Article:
New York Times
August 4, 2010
Even highly competent orchestral concerts can sound like just another day at the office for jaded musicians. But when the Deutsche Kammerphilharmonie Bremen appeared at Alice Tully Hall on Monday evening in the Mostly Mozart Festival, it seemed that work was certainly play for these fiery performers.
There was nothing quotidian about any of the concert, conducted by Paavo Jarvi, the ensemble’s artistic director since 2004. There were two Schumann works on the lineup in honor of that composer’s bicentennial. In an interview printed in the orchestra’s seasonal book for 2010, Mr. Jarvi said that when interpreting Schumann “you have to exaggerate emotions, not so much the precision” in the music, and instead of looking for logic, focus instead on its “neurotic extremes.”
Mr. Jarvi did just that in his bristling and almost unhinged interpretations of Schumann’s “Manfred” Overture, which opened the program, and the “Spring” Symphony No. 1 in B flat, which closed it. Schumann, an unstable man who attempted suicide and died in an insane asylum, composed the overture as music for Lord Byron’s dramatic poem about a transcendence-seeking, Faust-like sorcerer.
This was a Xanax-free performance, the music raw and unprettified and its bipolar underpinnings highlighted with sharp contrasts and unexpected accents. The musicians, perched on the edge of their seats, played with enormous energy and illuminated violent mood swings within a single measure.
Neurotic cinders also fanned their high-octane rendition of Schumann’s First Symphony, which he composed quickly and in good spirits in 1841. Mr. Jarvi’s incisive, unpredictable phrasing and bold contrasts made for an exciting performance, although with music making this risky, the few rough edges seemed almost inevitable.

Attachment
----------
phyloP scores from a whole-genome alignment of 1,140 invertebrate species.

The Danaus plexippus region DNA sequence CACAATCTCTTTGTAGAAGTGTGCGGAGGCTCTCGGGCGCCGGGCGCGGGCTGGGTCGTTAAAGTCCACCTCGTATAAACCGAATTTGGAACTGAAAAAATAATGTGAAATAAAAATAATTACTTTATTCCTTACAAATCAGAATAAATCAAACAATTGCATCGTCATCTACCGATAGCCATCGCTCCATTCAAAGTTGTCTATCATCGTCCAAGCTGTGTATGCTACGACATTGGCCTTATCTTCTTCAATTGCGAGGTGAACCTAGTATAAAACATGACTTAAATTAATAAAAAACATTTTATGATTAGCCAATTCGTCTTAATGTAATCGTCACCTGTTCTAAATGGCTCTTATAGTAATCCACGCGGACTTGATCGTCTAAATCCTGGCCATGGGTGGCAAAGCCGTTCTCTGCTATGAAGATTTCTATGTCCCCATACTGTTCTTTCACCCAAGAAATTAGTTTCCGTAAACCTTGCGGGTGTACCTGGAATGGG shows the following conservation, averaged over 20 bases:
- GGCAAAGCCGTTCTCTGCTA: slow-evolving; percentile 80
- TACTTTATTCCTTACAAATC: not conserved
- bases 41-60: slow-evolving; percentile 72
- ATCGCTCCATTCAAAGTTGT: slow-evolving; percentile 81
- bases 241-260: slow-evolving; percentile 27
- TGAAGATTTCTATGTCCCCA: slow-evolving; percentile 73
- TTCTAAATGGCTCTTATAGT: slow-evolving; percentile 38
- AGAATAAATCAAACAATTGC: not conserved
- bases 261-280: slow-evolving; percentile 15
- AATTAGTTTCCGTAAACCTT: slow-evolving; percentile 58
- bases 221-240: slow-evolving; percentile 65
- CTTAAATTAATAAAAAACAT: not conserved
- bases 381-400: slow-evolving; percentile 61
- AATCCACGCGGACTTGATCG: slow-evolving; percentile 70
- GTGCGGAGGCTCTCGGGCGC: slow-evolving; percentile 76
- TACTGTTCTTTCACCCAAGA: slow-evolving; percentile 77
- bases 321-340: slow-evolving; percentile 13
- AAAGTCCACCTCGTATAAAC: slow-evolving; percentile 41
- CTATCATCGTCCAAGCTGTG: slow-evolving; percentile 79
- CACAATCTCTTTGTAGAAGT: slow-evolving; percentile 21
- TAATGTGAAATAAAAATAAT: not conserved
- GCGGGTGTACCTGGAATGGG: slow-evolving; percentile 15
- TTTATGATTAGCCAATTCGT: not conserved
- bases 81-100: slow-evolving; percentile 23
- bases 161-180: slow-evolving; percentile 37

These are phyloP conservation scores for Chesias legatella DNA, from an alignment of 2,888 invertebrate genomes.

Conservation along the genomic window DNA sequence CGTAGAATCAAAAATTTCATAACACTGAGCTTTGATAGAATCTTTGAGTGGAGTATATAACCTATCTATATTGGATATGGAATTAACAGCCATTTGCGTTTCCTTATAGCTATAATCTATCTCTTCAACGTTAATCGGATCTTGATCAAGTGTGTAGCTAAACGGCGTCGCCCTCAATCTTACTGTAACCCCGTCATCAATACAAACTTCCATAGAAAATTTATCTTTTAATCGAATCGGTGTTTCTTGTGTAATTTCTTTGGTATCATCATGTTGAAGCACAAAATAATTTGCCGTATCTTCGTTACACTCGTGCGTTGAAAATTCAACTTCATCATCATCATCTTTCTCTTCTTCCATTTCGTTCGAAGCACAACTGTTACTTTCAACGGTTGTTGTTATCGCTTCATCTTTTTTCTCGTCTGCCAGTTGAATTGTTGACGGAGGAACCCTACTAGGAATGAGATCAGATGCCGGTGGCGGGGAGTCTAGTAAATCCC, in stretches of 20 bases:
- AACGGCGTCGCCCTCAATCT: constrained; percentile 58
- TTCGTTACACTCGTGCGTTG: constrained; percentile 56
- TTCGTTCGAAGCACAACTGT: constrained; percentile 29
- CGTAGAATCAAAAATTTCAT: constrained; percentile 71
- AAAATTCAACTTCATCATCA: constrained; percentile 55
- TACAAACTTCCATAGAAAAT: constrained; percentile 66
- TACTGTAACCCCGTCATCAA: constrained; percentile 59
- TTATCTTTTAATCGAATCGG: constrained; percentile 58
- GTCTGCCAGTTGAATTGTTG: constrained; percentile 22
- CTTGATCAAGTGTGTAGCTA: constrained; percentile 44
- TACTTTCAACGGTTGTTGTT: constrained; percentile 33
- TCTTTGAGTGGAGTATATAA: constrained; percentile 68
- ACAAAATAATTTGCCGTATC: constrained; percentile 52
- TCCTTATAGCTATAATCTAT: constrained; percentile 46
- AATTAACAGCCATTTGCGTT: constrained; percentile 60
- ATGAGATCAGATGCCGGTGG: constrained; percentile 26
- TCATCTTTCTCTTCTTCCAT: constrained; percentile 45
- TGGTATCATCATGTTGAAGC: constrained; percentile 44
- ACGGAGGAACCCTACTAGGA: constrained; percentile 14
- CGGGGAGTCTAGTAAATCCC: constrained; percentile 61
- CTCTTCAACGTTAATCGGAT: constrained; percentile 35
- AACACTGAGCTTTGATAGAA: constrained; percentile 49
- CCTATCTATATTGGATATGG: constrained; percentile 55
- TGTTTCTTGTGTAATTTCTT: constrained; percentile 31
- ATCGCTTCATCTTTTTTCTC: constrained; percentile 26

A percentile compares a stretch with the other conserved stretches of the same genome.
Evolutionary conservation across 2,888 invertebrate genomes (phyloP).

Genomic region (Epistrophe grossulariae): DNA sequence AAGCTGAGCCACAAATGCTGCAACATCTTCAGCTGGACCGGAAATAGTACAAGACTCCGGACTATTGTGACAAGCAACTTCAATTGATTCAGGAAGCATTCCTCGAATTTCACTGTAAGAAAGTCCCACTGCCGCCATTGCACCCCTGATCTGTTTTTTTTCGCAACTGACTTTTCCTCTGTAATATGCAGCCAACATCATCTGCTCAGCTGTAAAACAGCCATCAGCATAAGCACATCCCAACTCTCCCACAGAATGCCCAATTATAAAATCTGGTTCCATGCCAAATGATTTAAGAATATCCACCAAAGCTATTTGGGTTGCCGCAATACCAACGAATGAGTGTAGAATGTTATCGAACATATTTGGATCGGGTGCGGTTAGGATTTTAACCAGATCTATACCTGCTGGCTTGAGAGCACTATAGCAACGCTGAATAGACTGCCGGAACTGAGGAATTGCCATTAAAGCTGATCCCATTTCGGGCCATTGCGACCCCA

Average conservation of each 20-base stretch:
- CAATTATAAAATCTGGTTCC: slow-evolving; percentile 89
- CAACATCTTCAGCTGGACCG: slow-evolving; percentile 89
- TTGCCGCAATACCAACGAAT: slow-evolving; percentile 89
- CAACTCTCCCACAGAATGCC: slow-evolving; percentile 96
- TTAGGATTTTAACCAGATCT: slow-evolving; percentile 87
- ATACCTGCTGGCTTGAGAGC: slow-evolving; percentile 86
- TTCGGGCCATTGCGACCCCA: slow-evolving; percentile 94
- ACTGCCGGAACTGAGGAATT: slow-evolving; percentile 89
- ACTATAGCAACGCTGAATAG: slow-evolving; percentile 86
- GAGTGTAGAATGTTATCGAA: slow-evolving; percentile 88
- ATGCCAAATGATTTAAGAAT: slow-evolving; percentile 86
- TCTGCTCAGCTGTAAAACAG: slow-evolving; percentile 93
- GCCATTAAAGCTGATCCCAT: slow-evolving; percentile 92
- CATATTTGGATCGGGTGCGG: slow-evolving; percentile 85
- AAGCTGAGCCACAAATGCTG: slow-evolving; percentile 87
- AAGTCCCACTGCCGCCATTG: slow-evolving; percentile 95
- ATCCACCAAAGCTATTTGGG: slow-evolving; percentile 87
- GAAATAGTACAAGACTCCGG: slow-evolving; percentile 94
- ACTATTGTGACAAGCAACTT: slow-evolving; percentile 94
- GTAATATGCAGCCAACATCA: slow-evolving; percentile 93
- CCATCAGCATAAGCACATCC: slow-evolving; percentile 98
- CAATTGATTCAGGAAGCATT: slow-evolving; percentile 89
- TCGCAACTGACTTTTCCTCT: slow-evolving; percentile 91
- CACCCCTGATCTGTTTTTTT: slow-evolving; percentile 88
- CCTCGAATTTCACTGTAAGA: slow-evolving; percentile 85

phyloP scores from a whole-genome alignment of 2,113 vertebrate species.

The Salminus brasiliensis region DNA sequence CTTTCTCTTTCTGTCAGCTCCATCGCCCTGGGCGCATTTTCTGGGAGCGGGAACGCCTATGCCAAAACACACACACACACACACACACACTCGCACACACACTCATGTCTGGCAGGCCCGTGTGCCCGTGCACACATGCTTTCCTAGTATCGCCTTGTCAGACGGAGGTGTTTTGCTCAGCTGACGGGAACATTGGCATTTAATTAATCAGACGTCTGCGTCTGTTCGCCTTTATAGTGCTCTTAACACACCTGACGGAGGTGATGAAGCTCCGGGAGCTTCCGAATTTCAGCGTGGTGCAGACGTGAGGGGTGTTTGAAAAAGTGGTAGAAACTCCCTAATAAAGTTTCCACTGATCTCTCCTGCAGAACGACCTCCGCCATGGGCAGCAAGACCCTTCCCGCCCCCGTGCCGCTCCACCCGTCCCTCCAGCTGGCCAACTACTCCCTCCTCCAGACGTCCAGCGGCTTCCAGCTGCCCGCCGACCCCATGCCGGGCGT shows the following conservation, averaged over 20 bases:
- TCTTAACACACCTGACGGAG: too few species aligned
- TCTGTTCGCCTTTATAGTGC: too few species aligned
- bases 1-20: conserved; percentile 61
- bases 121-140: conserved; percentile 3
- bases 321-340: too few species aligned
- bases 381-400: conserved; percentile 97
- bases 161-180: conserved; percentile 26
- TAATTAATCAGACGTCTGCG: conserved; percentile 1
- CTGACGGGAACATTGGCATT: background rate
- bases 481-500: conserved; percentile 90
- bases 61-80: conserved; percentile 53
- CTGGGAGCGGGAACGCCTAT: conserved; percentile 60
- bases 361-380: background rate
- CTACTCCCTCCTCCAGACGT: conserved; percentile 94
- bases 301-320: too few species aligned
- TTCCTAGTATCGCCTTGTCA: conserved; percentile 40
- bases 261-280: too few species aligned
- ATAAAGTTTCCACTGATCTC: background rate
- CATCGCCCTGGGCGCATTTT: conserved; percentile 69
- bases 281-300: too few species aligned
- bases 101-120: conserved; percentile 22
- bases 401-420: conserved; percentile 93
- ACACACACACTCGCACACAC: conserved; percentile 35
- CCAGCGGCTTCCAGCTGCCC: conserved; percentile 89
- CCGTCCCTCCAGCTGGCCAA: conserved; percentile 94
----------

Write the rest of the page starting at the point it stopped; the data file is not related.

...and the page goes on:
Piotr Anderszewski, a highly idiosyncratic pianist, is an ideal match for this ensemble. More than the typically brief rehearsal time seemed to have gone into their thoughtful rendering of Mozart’s Piano Concerto No. 17 in G, with soloist and orchestra remarkably attuned to each other.
Mr. Anderszewski’s approach stops just short of mannered; his interpretation might even sound pretentious in the hands of a less gifted performer. But this distinctive musician is never routine, and his exquisitely honed phrasing and gestures often illuminate unusual structural details. The orchestra played with great elegance, particularly in the dance-like final movement.
There were three encores: Mr. Anderszewski played Bartok’s Three Hungarian Folksongs after the concerto in the first half of the program. After the Schumann symphony, the orchestra offered a vigorous performance of the last movement from Beethoven’s Symphony No. 1 and Sibelius’s “Valse Triste” (Op. 44, No. 1) — remarkable for the gossamer pianissimos that seemed to cast a spell over the rapt audience.http://www.nytimes.com/2010/08/04/arts/music/04kammer.html?_r=1